Descent: 1.5 hours
Distance: 1 mile (1.6 km)
Vertical Drop: 1800 feet (549 m)
Ascent: 3 hours
River Access: .25 mile (402 m)
Campsites: 1


Slide Draw
This route is extremely steep and the most potentially dangerous due to loose rock and poor footing. Slide Draw requires a 30 foot climb down to start the route. Park at Kneeling Camel View, then walk east until you reach the head of the draw.

Follow the draw to the river, taking extra caution due to the large abundance of loose rocks underfoot. A good camping area is found at the river.

Descent: 1.5 hours
Distance: 1 mile (1.6 km)
Vertical Drop: 1620 feet (494 m)
Ascent: 4 hours
River Access: .75 mile (1.2 km)
Campsites: 2



SOUTH RIM ROUTES

Gunnison Route
This is the most popular route, however it is still very strenuous. This route is recommended to persons attempting their first inner-canyon hike. An 80 foot chain is located 1/3 of the way down. This route begins at the South Rim Visitor Center.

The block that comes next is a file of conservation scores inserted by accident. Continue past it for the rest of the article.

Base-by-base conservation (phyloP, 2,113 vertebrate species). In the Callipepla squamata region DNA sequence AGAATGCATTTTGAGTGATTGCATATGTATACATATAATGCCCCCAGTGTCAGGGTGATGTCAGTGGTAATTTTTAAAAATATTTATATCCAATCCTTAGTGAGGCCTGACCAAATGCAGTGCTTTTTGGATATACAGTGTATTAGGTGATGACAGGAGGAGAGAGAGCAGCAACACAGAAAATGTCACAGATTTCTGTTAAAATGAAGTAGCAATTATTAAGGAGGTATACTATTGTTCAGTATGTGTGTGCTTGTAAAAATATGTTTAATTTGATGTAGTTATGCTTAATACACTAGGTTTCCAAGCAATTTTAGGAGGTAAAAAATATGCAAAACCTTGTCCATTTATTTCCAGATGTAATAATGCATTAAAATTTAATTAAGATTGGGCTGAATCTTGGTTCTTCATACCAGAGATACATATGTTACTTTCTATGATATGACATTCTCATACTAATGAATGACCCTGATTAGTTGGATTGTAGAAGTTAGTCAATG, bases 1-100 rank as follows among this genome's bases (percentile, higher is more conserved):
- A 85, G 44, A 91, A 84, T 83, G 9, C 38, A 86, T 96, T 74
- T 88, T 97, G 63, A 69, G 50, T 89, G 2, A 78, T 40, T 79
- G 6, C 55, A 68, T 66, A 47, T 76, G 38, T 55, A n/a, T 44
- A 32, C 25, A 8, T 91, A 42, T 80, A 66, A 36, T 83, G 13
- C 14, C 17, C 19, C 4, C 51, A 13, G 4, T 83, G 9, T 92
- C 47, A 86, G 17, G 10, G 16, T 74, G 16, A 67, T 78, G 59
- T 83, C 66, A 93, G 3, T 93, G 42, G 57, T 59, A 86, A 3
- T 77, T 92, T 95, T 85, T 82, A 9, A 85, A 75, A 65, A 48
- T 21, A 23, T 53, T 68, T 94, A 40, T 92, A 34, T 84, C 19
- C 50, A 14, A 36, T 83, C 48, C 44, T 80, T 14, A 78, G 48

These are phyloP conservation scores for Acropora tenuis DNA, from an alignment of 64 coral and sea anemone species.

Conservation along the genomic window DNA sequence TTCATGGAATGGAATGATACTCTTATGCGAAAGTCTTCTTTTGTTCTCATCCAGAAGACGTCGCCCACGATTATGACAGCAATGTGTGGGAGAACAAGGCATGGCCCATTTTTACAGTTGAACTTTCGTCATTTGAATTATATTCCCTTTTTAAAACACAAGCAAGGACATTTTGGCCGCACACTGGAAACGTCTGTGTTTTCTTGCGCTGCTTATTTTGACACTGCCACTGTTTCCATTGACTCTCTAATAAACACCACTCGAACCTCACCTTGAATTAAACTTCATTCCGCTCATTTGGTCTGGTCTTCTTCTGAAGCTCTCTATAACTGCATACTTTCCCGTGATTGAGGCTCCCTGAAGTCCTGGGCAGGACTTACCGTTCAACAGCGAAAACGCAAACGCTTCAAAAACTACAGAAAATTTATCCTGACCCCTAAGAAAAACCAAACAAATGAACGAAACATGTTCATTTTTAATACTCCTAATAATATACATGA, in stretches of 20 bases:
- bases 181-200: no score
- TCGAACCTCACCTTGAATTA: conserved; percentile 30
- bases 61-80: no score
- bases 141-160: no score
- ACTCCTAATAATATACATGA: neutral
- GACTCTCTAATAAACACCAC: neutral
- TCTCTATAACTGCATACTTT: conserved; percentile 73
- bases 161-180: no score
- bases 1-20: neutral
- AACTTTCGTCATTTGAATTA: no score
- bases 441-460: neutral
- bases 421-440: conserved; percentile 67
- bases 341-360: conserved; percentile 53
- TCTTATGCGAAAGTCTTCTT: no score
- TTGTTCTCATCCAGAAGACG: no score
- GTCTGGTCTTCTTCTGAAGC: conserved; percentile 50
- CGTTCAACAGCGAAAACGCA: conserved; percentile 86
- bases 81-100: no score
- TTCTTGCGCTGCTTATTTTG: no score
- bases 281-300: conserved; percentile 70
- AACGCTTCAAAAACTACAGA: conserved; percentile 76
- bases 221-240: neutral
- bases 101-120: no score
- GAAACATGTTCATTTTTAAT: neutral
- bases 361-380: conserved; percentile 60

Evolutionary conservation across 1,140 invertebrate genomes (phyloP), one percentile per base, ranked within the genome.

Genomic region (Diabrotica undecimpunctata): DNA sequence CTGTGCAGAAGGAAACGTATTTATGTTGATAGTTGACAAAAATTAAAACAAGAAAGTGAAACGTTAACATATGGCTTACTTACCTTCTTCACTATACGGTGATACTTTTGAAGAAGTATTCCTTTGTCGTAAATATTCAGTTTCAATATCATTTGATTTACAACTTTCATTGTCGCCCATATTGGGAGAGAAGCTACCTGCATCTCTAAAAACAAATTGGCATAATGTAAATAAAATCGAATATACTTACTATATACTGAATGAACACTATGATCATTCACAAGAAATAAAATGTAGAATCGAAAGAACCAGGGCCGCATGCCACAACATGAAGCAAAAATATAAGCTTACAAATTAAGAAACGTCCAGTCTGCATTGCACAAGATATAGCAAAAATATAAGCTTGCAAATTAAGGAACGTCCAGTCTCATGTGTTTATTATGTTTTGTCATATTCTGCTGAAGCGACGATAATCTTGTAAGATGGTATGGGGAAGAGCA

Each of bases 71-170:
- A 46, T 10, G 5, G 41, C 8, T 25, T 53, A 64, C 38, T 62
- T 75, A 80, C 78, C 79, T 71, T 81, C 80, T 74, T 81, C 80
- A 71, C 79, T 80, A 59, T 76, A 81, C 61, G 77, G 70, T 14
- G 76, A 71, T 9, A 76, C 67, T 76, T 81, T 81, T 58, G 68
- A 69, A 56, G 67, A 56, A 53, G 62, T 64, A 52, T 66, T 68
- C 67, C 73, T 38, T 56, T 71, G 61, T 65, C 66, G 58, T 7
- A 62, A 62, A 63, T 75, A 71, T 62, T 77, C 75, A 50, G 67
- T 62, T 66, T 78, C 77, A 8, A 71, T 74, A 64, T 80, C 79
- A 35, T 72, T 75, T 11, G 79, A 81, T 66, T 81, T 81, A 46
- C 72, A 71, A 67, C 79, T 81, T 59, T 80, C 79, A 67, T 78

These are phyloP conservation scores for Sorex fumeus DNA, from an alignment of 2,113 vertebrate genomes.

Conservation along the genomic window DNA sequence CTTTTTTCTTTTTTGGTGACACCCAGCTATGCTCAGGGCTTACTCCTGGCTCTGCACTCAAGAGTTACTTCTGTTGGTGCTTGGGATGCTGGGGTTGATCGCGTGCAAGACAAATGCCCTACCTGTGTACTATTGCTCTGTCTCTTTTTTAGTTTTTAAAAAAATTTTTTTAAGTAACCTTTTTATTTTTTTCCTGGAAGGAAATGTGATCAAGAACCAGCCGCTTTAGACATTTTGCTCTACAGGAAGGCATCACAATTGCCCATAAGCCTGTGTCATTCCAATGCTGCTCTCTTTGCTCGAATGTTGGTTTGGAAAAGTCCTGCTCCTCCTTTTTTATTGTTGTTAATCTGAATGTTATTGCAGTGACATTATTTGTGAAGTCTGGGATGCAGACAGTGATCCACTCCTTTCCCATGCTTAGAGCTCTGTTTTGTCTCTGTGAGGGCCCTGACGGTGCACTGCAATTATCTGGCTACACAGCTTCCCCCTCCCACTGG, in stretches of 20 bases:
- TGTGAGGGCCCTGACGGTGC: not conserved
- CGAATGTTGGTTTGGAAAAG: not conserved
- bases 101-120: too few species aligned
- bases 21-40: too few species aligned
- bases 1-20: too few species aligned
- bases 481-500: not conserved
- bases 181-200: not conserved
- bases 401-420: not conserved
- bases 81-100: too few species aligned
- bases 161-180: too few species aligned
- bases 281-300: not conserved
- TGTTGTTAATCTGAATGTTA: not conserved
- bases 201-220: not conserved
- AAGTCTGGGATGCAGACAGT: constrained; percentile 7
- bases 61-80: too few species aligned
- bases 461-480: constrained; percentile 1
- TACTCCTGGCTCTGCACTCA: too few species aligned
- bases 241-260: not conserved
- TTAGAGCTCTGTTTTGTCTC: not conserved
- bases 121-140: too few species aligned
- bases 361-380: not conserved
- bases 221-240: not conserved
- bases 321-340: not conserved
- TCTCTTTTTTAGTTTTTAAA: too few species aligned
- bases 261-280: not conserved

Follow the Oak Flat Trail for 1/3 mile, down the first few switchbacks. You will come to a sign that says, "River Access. Permit Required." Continue the steep descent to the chain down the drainage. An outhouse and campsites are located a short distance upstream.

Descent: 1.5 hours
Distance: 1 mile (1.6 km)
Vertical Drop: 1800 feet (549 m)
Ascent: 2 hours
River Access: .75 mile (1.2 km)
Campsites: 3


Tomichi Route

This route is considered the steepest South Rim route and is very difficult. The entire length is loose rock and receives full sun exposure. Use extra caution while descending. Use the parking area near the South Rim Campground.

Take the Rim Rock Trail (which starts near Loop C) to post #13. This is the start of the Tomichi Route. Descend the route until the junction with another draw is reached. Continue to follow the main drainage down the slope to the river.

Descent: 1.5 hours
Distance: 1 mile (1.6 km)
Vertical Drop: 1960 feet (597 m)